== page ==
Here’s what you need to do:
- Start by pressing Windows key + R to open up a Run dialog box. Next, type ‘devmgmt.msc’ and press Enter to open Device Manager.
- If you’re prompted by the User Account Control window, click Yes to grant admin access.
- Once you’re inside Device Manager, scroll down through the list of installed programs and expand the Sound, video, and game controllers drop-down menu.
- Inside the Sound, video, and game controllers menu, right-click on your high-definition audio driver.
- From the context menu that just appeared, click on Properties.
- From the Properties screen, click on Driver using the menu at the top, then click on the Update Driver button.
- From the next screen, click on Search automatically for drivers.
- Wait and see if a new audio driver version is identified. If a new version is identified, follow the on-screen instructions to complete the installation of the new driver version.
Note: In case Device Manager was not able to find a new driver version, click on Search for updated drivers on Windows Update. Sometimes this method yields results in situations where a simple driver scan via Device Manager doesn’t.
- If a new audio driver is installed, take the time to reboot your PC and see if the low audio problem is fixed the next time you boot up your Windows 11 computer.
If the same kind of problem is still ongoing, move down to the next potential fix below.
Install the dedicated Sound Card driver
If the method above didn’t work for you and you’re using a generic driver, the next thing you should do is install the dedicated sound card driver from the manufacturer’s website.
This is recommended in situations where you are using an MSI or Lenovo laptop – these manufacturers typically used audio hardware that will cause problems with generic drivers.
Note: Also stay away from generic drivers if you are using a dedicated sound card.
Keep in mind that the instructions for finding and installing the dedicated sound card driver will be different depending on the manufacturer that you’ll need to go through.
In order to provide you with a guide, we’ve checked out the instructions that you’ll need to follow when you want to install the dedicated sound card driver.
Here’s what you need to do:
- Open your preferred browser and navigate to the driver download page of your manufacturer.
Note: If you are experiencing this issue on a laptop, visit the download page and look for your particular model.
- Once you’re inside the download page of your laptop/motherboard model, access the Driver tab and download the recommended audio driver.
- After the download is complete, unpack the driver and install it.
Note: Depending on the fire format, you’ll either need to right-click and click on Install (if it’s an INF file) or you can simply double-click (if it’s a .exe file)
- Follow the on-screen instructions to install the dedicated audio driver, then reboot your PC and see if the issue is fixed once the next startup is complete.
In case you’re still experiencing low audio volume on Windows 11 despite updating (or replacing) your audio driver, move down to the next method below.
Uninstall audio driver (use a generic equivalent)
There is one more scenario that might be causing low audio volume on Windows 11. According to other affected users, you can expect to deal with this problem if you’re using a dedicated audio drive that was migrated over from Windows 10 or Windows 8.1 after you upgraded the OS to the latest instead of clean installing Windows 11.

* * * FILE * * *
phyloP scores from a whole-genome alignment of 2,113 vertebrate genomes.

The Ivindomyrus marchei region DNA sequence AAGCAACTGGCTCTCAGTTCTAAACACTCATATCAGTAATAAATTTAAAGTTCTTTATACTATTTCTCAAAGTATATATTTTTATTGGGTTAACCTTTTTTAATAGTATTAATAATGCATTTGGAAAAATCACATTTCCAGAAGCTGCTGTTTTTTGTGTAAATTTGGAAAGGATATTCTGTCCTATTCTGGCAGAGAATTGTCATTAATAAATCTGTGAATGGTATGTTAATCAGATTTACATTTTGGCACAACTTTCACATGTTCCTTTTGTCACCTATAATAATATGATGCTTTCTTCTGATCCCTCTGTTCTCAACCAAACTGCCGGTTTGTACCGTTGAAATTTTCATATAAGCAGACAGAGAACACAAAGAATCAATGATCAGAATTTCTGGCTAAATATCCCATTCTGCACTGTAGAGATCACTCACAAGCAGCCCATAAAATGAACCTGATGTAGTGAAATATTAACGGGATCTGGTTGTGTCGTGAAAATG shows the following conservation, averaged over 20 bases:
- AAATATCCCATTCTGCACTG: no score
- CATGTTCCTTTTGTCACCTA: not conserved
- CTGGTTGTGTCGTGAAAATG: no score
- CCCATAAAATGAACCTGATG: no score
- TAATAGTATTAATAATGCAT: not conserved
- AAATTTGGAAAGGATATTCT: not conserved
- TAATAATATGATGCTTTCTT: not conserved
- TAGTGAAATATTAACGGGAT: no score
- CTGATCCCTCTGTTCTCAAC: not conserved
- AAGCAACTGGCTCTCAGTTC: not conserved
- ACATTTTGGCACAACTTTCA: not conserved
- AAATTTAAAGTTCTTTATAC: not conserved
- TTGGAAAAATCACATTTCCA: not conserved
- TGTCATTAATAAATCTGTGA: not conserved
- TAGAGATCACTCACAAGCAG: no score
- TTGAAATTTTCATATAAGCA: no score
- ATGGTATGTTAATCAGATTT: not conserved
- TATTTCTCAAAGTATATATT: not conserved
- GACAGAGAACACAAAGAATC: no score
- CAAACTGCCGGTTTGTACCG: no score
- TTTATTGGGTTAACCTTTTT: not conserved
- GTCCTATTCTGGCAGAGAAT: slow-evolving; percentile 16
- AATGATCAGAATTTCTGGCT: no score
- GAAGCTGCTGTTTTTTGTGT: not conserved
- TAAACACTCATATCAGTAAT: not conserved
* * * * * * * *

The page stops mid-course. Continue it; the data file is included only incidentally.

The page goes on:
In this case, chances are the dedicated driver you’re using is not fully compatible with Windows 11. To rectify this problem, you’ll need to uninstall the current dedicated driver and revert to a generic audio equivalent.
If you’re looking for specific instructions on how to do this, follow the instructions below:
- Press Windows key + R to open up a Run dialog box.
- Next, type ‘devmgmt.msc’ and press Ctrl + Shift + Enter to open up Device Manager with admin access.
- At the User Account Control (UAC) prompt, click Yes to grant admin access.
- Inside Device Manager, scroll down through the list of installed drivers and expand the drop-down menu associated with Sound, video, and game controllers.
- Right-click on the dedicated audio driver and choose Properties from the context menu that just appeared.
- From the Properties menu of your audio driver, go to Driver and click on Uninstall Device.
- At the confirmation prompt, check the box associated with Attempt to remove the driver for this device and click on Uninstall.
- Once the driver is uninstalled, simply restart your PC. During the next startup, your Windows 11 installation will notice that there isn’t an active driver that handles audio and it will automatically install and enable a generic driver.
- After your PC boots back up, see if the low audio issue is fixed.
In case the same kind of issue is still persisting, move down to the next potential fix below.
Disable all enhancements from Sound Properties
If you’ve come this far without a viable fix, the next thing you should investigate is the selection of Sound Enhancements that you currently have enabled.
A lot of different Windows 11 users complaining about low audio volume have reported that the issue was resolved after they disabled all audio enhancements.
If you want specific instructions that will allow you to disable all enhancements from Sound Properties, follow the steps below to disable them completely:
Note: If you’re using a dedicated audio card I will most likely come with its own audio enhancement options. In this scenario, you should disable them from the dedicated utility because disabling the Windows equivalents will not resolve the issue.
Note 2: If you’re using SRS Premium Sound or SRS Premium Sound, you’ll need to uncheck the box associated with Audio Enhancement inside the dedicated app to fix the problem.
- Start by pressing Windows key + R to open up a Run dialog box.
- Next, type “control” inside the Run box and press Enter to pop open Control Panel.
- Inside the Control Panel, use the search function in the top-right to search for Sound.
- From the next menu, click on Sound from the results.